Fri, Jul 21, 2006 - Page 14 News List

Dancing through Tchaikovsky's love life

By Diane Baker  /  STAFF REPORTER

Tchaikovsky's music is based on his loves, and the tragedies that ensued. Allen Yu is bringing those powerful emotions to life again.


Taiwan-born Allen Yu (余能盛) has been working in Europe for the past 20 years as a dancer, choreographer and ballet master. Currently the deputy ballet director and choreographer of the Opera House in Graz, Austria, he chose to spend his summer vacation remounting his 1998 ballet, Tchaikovsky — None But The Lonely Heart, for Taipei's Water Reflection Dance Ensemble.

Yu created Tchaikovsky for the Chamber Ballet here in Taipei, where he served as ballet director during his off-time from his dancing duties in Europe. The premier, also at the Metropolitan Hall, was very successful and the run sold out.

He said he had been inspired several years earlier, when he was dancing in two other pieces that used Peter Tchaikovsky's music, to do something himself.

“I thought I really, really liked the story, I wanted to do my own choreography,” Yu said in a telephone interview on Wednesday. “His [Tchaikovsky's] story is so rich.”

“He had such an unhappy life, so many sad love affairs,” Yu said. “None But The Lonely Heart is the name of his favorite song.”

“I used the Symphony Pathetique [No. 6], the last one, as the central theme to tell his story,” Yu said.

Tchaikovsky's name is synonymous some of the most beautiful and romantic music ever written for ballets — Swan Lake, Sleeping Beauty and the Nutcracker. Music critics, however, agree that the Pathetique can be seen both as a reflection and the culmination of Tchaikovsky's tumultuous life. It also served as his epitath, since he died just nine days after its premier.

As a homosexual in tsarist Russia, Tchaikovsky had to live “in the closet,” always fearing disclosure of his secret. At age 37 he married a former student but the couple separated soon after, although they never divorced. He then began a 14-year long platonic relationship with a wealthy older widow, Nadazhda van Meck, who became is patron — on the condition that they never actually meet.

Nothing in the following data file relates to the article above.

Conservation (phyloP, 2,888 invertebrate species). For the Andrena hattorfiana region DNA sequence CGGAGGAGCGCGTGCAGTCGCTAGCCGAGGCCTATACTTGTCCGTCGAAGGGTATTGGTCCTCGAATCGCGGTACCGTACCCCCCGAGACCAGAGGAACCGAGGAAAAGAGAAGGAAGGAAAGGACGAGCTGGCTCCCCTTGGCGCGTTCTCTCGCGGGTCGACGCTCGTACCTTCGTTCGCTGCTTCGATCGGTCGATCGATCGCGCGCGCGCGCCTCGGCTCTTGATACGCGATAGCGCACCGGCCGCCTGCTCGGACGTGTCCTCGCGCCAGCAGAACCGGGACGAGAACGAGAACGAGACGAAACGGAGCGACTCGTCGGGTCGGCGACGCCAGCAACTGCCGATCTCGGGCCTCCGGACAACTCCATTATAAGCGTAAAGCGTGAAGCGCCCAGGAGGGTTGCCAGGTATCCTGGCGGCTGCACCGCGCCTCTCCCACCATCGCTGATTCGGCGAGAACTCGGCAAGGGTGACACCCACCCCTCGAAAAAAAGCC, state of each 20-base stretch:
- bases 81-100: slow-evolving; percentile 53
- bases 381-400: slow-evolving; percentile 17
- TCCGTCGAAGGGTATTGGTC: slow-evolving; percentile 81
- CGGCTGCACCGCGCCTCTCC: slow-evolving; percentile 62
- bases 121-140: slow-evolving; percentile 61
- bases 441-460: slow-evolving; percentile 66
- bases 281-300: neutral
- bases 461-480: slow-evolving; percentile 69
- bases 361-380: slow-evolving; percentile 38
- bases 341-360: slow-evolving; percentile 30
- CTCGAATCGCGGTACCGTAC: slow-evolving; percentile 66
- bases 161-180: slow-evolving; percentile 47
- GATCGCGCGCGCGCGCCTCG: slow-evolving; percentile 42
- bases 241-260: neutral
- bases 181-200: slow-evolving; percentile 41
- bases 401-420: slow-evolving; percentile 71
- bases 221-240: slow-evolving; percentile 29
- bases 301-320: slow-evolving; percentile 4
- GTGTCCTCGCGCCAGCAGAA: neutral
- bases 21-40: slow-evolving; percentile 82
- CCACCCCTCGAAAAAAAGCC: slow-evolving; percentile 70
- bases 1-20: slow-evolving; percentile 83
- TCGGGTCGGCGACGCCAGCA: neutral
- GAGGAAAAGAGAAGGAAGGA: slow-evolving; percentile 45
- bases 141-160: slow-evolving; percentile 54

“His music is based on his loves — for his mother, for his girlfriend, his nephew ... so much pain in his loves, so many beautiful pieces,” Yu said.

He brought with him five dancers from Europe, including two Taiwanese, to boost the Water Reflection Dance Ensemble's strength.

Tchaikovsky runs for just over an hour-and-a-half (100 minutes), with no intermission, and the demands it places on the dancer portraying Tchaikovsky are immense.

“The Tchaikovsky dancer is a really big role, he never goes off stage. Balazs Delbo is the first soloist from the National Vienna Ballet,” Yu said.

“I also brought one dancer from my own company [the Graz Opera House], [Ardee] Dionisio, who is from the Philippines. One girl from the Vienna State Opera is Tchaikovsky's wife, [Rafaella] Sant'Anna. She's from Brazil,” he said.

“And the two Taiwanese, Miss Chang and Mr. Hsih, work in Germany. Both have danced this piece three times — 1998 in Taipei, again in 2000 [at the Landestheater Coburg in Germany] and now,” he said.

There are 20 dancers in all, including a young boy, who portrays the composer as a child.

“You know, to use Taiwanese dancers to dance classical ballet is very difficult,” he said, because there is no really professional ballet company here.

He hastened to note, however, that Tchaikovsky is “not so classical. It has point shoes, but its really free.”

Yu said that he wanted to give young Taiwanese dancers a chance to work with professional ballet dancers, and that is why he gave up his summer vacation to come back to Taipei to do this piece, and why he brought the five dancers with him.

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